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Here's When The Chicago River Will Be Dyed Green for St. Patrick's Day

By David Matthews | February 16, 2016 1:21pm | Updated on March 10, 2017 7:51am
 A boat dumped 50 pounds of vegetable-based powder to dye the Chicago River green before the 2015 parade.
A boat dumped 50 pounds of vegetable-based powder to dye the Chicago River green before the 2015 parade.
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DNAinfo/Tanveer Ali (File)

DOWNTOWN — Want to watch the Chicago River get dyed bright green for St. Patrick's Day? Here's what you need to know.

The annual tradition that somewhat signifies the start of spring in Chicago will start at about 9 a.m. Saturday, March 11.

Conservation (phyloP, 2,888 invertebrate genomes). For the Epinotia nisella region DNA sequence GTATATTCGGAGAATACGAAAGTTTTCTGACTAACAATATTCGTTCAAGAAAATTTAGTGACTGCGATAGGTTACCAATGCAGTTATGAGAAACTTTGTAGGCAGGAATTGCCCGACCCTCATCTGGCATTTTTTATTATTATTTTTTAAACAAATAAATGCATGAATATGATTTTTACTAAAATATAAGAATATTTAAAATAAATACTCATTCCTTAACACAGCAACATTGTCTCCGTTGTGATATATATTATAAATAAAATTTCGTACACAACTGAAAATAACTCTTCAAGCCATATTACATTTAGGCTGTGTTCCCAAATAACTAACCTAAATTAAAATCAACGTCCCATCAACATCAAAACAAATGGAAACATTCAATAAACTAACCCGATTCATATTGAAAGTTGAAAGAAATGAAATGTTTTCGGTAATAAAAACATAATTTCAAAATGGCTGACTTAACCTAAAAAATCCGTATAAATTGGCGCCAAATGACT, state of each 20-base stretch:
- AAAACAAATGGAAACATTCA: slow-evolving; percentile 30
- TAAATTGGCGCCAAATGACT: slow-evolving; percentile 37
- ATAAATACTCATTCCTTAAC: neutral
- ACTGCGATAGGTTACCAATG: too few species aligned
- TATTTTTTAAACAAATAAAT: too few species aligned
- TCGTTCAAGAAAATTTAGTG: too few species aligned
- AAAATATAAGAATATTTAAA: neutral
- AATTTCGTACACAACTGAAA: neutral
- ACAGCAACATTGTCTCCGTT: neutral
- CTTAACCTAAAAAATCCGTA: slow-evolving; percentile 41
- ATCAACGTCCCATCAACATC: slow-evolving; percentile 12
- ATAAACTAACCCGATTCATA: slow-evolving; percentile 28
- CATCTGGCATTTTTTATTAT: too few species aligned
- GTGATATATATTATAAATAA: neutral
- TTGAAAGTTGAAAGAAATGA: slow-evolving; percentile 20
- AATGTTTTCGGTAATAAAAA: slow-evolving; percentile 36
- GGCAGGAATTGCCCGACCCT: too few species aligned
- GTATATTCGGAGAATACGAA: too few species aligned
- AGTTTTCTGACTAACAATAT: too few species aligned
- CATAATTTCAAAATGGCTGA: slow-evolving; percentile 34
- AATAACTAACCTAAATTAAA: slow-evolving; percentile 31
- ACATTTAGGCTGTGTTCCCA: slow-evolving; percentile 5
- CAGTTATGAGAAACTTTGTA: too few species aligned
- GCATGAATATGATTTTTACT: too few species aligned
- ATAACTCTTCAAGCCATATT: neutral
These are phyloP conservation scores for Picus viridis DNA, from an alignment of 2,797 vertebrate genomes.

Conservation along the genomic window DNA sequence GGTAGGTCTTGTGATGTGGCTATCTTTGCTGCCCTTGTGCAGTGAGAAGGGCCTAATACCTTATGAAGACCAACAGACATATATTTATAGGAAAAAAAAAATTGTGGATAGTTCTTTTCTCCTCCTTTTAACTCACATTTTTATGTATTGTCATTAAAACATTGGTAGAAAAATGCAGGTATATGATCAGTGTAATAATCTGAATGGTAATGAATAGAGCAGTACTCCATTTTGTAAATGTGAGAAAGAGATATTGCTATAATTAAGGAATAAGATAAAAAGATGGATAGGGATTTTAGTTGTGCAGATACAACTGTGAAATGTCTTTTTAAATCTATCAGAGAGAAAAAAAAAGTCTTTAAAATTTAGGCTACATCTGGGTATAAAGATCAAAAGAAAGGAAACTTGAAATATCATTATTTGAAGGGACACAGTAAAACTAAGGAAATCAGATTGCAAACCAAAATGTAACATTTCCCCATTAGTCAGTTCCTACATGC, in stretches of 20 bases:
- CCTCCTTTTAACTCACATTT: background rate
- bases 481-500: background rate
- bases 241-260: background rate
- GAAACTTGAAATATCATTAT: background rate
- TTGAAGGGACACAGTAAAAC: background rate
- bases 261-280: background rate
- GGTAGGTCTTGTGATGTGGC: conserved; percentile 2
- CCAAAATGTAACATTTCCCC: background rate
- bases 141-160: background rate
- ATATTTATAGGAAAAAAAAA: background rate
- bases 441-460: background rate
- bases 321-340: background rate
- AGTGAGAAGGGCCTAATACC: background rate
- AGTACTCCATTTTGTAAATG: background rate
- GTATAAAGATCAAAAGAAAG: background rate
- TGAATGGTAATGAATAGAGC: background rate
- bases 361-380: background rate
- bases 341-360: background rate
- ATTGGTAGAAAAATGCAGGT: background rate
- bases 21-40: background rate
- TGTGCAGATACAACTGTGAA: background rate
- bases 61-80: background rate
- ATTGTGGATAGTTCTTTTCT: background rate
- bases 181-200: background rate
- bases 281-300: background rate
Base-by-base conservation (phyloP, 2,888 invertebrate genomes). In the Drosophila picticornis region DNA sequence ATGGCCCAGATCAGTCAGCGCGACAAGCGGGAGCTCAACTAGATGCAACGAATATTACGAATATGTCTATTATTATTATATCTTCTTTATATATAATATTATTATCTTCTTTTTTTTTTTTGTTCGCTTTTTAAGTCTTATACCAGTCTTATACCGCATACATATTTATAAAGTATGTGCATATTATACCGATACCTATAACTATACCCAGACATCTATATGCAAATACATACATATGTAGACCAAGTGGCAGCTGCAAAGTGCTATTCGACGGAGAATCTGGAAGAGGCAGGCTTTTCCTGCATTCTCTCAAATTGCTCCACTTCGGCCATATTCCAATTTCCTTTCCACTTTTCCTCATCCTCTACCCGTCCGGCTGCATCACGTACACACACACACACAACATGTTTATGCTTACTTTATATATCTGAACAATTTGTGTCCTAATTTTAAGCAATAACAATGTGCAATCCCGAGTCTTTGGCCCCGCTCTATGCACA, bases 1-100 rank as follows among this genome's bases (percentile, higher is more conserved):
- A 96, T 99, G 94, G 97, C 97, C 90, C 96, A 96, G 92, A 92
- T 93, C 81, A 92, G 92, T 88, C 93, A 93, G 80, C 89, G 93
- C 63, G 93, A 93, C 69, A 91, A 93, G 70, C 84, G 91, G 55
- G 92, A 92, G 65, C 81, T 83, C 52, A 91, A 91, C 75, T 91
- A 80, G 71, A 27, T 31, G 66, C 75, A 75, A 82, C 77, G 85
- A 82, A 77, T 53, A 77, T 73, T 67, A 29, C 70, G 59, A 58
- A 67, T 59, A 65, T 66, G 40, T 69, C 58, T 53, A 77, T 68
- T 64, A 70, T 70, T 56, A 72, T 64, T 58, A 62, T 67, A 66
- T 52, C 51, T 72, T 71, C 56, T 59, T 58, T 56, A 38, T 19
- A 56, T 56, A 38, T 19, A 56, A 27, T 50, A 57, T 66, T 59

Officials say the best spot to view the river dyeing is the east side of the Michigan Avenue Bridge, the west side of the Columbus Drive Bridge, or on Wacker Drive between Michigan Ave. and Lake Shore Drive.

Arrive early to secure a spot. 

The river dyeing will precede a parade that steps off at noon Saturday in Grant Park. 

Early forecasts call for a chilly day with snow showers and a high of just 29 degrees. 

The tradition began in 1961, after St. Patrick's Day Parade Chairman Stephen Bailey noticed the special orange dye city officials used to detect waste in the river changed the color of the water to a perfect emerald green.

The exact formula of the powder is kept top secret. Fifty pounds of the powder is dumped into the river from one boat, while a second boat trails behind to mix the dye into the water.


"If they can dye the river green today, why can't they dye it blue the other 364 days of the year?" [The Fugitive, 1993]



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